Years ago I moved to the Netherlands to work at a Dutch professional University. I was surprised that many students had real difficulty with even the basics of writing academic papers. In talking to my colleagues, I found out that they were very frustrated about this. Their explanation was that the students weren’t intellectually curious.
Being new, I asked what sorts of support they had for learning academic writing in our program. Did teachers offer guidelines to help students understand what they wanted? Did they give them any sort of explicit help? It turned out that the answer to these questions was consistently no.
Thinking I was onto something, I brought up this issue at our next staff meeting. I made an analogy that to me seemed clear and powerful. I said:
“Look it’s like learning how to swim….you can help people by bringing them into the water slowly, and going a step further each time they reach a milestone, or you can just throw them in the water and see if they drown…. Come on, which way is better?”
My colleagues looked at me perplexed. I looked back, not understanding why my metaphor hadn’t landed. I asked them how they had learned to swim. Literally, everyone in the room had been thrown into the water and left to their own survival instincts. Left to sink or swim, they all did indeed learn to swim when asked if they thought that was a good way to learn something, they said yes.
This was an important moment for me. I saw that my assumptions and actually even my worldview related to this was radically different from theirs. Of course, if you believe it is good for people to let them almost drown in order to learn to swim, you won't have much patience the idea of learning skills of academic writing in a slow, step by step fashion with lots of support so they succeed. It can even seem condescending to the students, as if we are not trusting their survival ability. The fact that it wasn’t working and everyone was frustrated about it was taken for granted. At least it was until we started examining the worldview upon which these actions were built.
It was also interesting for me to see that something I took completely for granted as the “right” way, came from my own worldview and that my actions and initiatives were logical only from that standpoint. Where I grew up, the idea of throwing your child into deep water and letting him/her sort it out was almost literally akin to child abuse. No wonder I wasn't willing to see these students struggle, and most often then prevail. So, by talking about it, I too had to re-examine my own core of what I believed to be true, and the worldview that underpinned that.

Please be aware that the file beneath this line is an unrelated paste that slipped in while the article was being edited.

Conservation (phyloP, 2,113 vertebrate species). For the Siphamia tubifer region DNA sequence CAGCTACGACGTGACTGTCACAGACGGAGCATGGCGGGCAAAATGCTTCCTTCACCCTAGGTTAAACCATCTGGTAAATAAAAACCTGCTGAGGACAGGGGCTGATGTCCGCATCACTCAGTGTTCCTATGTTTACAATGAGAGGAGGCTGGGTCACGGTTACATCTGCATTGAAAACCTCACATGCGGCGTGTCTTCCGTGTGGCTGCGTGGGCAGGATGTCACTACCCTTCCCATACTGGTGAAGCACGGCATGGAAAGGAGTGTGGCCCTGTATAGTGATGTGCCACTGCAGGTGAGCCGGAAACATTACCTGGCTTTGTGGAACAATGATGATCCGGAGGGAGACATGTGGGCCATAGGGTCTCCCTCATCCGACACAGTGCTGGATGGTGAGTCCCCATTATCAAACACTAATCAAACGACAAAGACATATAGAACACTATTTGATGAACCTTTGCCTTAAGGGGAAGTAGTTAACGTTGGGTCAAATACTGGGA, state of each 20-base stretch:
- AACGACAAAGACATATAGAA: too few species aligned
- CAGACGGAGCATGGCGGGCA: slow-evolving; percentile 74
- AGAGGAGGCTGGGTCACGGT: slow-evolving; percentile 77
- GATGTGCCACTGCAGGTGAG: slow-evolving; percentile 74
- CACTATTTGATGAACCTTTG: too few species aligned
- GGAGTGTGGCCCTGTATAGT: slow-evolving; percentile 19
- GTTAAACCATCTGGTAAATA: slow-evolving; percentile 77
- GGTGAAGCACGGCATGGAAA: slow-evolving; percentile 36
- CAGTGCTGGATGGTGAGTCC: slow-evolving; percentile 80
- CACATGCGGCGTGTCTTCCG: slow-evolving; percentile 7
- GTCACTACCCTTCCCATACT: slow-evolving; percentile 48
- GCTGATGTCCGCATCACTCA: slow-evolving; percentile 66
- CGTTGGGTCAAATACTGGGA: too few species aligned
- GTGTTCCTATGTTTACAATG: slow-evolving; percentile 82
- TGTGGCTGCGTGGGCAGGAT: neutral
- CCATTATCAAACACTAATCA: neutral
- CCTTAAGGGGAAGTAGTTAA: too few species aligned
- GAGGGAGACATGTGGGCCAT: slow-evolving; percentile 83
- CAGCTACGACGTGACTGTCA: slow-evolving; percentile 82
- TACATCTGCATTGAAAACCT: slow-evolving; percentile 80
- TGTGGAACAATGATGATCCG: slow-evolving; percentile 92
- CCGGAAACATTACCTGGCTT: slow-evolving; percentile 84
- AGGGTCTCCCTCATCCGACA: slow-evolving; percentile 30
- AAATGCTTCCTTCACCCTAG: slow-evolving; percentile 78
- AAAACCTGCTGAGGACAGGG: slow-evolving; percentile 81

Once my colleagues and I began to speak from the perspective of our worldviews and assumptions, we could see that although both ways have their advantages, in this particular situation, the worldview guiding the current actions were standing in the way of students achievement. We also saw how it was contributing to a great lot of stress for teachers, students, and the school as a whole. What’s more, once we had more conscious awareness about this, we were able to develop an appropriate program to help those students who, when thrown into the water of academic writing, were not yet able to swim.
Of the many lessons I learned from this experience is that diving to this deeper level and uncovering those things you take for granted holds so many gifts. It taught me to remember that when something isn’t working as you wish, go beyond the action, go underneath what you assume to be true and dare to examining your worldview. This can help you to understand why things are as they are, and provide a path to something new.
Attending to Your Worldview: The Key to Making Change Successfully
Online Workshop | May 25, 2022 | 9 am – 12:30 pm EDT / 15:00 – 18:30 CEST (also available for self-study)
A worldview, simply defined, is a collection of values, attitudes, beliefs, and expectations that inform thoughts and actions. Your worldview is a big component of what shapes your reality. As a leader, you bring your worldview into your organizational development – shaping your organization according to your worldview too. The better you understand your worldview and the worldview of the people you work with, the more positive the outcomes of your work are likely to be.
- Explore common worldviews and how they can shape your leadership and your organization
- Develop a more clear understanding of your personal worldview so that you can begin aligning your leadership with your worldview…and experience more joy and ease
- Learn to use a simple tool to clarify the worldview of others you are working with and how you can find alignment for better working together from your unique perspectives
When you consciously understand your worldview and those of the people you work with, conflict is reduced, decision-making becomes easier to consciously set out a collective path to the future in your organization. Give yourself the gift of time to make conscious this (often) unconscious driving force in organizational life so that as you shift and change, you always this powerful orientation point.